There's no way Betty Ford breaks the 5-foot mark. But that wee ma'am from West Texas has commanded the corner of Grayson and New Braunfels Avenue in front of Fort Sam for the past 31 years inside what Texas Monthly
called one of eight great dives in the state as recently as December 2016
For the uninitiated, Betty's sits on a sleepy strip center, and its exterior promises divey insides. But once inside, after your eyes adjust to the dimly lit space, there's plenty to find inside this warm bar. All manners of military regalia can be found from sailor hats to T-shirts to banners and flags — even a parachute. Bamboo plants give way to faux rock lamps and old-school beer neon signs. And the sweet smell that lingers? A Yankee Candle that burns of sugar and spice that Ford lights for la virgen de Guadalupe.
But a cancer diagnosis and recovery later in recent years made Ford realize she needed a hand managing the 31-year-old beer haven. She turned to one of her regulars, Danny Delgado, for said help.
A parachute hangs above the disco ball at Betty's
"I approached Danny. I know he's...I just think he'll do good for the bar because I'm not going to be here forever," Ford says.
Delgado's name might sound familiar and it should if you've partied anywhere along the St. Mary's Strip within the last seven years. At 28, Delgado opened Hi-Tones and, with a slew of partners, he has since gone on to open Faust Tavern, La Botanica, Phantom Room (which should be making a comeback in the coming months), Lowcountry, The Squeezebox. With three more projects on the horizon including Con Safos at Yanaguana, there is no doubt about it — Delgado is a bar whisperer.
For his partnership with Ford, Delgado's bringing in Linda Ynclan and Laura Rocha, who formerly managed Phantom Room and Hi-Tones as partners.
But aside from new faces and a some reorganization of seating, and a possible paint job for the gazebo, the two biggest and perhaps only changes will be the addition of liquor and new hours.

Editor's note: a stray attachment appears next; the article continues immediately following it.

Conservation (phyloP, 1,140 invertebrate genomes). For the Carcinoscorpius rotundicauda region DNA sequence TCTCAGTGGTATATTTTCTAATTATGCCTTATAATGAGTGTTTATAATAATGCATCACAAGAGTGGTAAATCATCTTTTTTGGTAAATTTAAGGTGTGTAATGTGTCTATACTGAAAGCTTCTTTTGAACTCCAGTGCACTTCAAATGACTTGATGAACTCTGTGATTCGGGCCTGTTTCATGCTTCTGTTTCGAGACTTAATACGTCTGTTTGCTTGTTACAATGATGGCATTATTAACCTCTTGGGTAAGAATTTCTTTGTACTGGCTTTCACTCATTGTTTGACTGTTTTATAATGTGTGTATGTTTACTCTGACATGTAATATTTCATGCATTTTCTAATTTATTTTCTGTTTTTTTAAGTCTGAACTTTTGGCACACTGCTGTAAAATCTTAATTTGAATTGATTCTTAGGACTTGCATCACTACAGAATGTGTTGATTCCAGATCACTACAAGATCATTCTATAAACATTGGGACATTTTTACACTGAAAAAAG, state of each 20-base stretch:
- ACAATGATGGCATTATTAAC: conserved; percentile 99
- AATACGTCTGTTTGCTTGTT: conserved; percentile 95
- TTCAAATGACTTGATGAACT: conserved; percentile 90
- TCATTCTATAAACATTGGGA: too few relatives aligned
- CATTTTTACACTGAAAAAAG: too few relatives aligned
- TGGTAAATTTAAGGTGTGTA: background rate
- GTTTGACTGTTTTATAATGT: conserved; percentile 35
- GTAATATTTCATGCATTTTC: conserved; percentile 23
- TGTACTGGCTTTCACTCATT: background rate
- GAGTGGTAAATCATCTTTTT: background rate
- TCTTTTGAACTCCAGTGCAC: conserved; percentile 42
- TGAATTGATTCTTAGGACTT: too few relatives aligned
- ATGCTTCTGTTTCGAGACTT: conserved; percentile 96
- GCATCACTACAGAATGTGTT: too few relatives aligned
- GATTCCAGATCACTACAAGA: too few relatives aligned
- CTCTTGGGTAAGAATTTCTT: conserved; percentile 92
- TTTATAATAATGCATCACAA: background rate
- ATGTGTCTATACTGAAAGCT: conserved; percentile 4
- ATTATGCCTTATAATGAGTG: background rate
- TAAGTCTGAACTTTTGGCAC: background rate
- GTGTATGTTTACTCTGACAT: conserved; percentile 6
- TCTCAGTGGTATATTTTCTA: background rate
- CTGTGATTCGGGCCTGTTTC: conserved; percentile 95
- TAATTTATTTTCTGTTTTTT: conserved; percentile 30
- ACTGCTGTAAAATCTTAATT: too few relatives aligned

"We're bringing in liquor and because Betty's never had that," Delgado says. "It's new and thats one of the biggest thing that keeps people out."
"I remember when people down the hill used to come up here to drink and now from up the hill they're going down because there's liquor there," Ford says.
Mixed drinks will be available, and while Ynclan and Rocha know how to shake up cocktails, those won't be making it to the menu any time soon. Ford will stick around during day shifts, and learn how to handle the new payment system.
"It's going to be a learning process for her, too," Delgado says, as Ford quips, "I don't know anything about liquor!"
Otherwise, Betty's Battalion, which Ford leased at $250 a month in late 1985, will purposefully remain the same. The wall of fallen Special Ops personnel stays, so does the parachute, the rock lamps, the T-shirts, and the sailor caps. The bar will still service the military servicemen and women who have made it their home for the past 31 years.
Ford opened Betty's in the post-Vietnam War era with a vision and plenty of potential.
Betty Ford, owner of Betty's Battalion on Grayson
"People used to turn up their nose at the military. I wanted to have a place where they could come. I knew what I was getting into when I opened this. They all welcomed the bar, and I welcomed them," Ford says of the homey bar people describe as "comfy."
Of course, patrons wanting to experience a bit of old school San Antonio will make their way to Betty's Battalion. They already have. But Delgado wants to hang on to that San Anto feel.
"I'm hoping [people come]. We've let people know on the down-low, I've brought a lot of people here and they love the place," Delgado says. "It's a San Antonio staple and a place like this needs to go on for a while. I've seen what's happened to the old school bars in San Antonio and for me this is history."
Expect a soft opening for Betty's Battalion on August 10 with a grand opening the weekend of August 11 and 12.
1524 E. Grayson St., (210) 227-9255.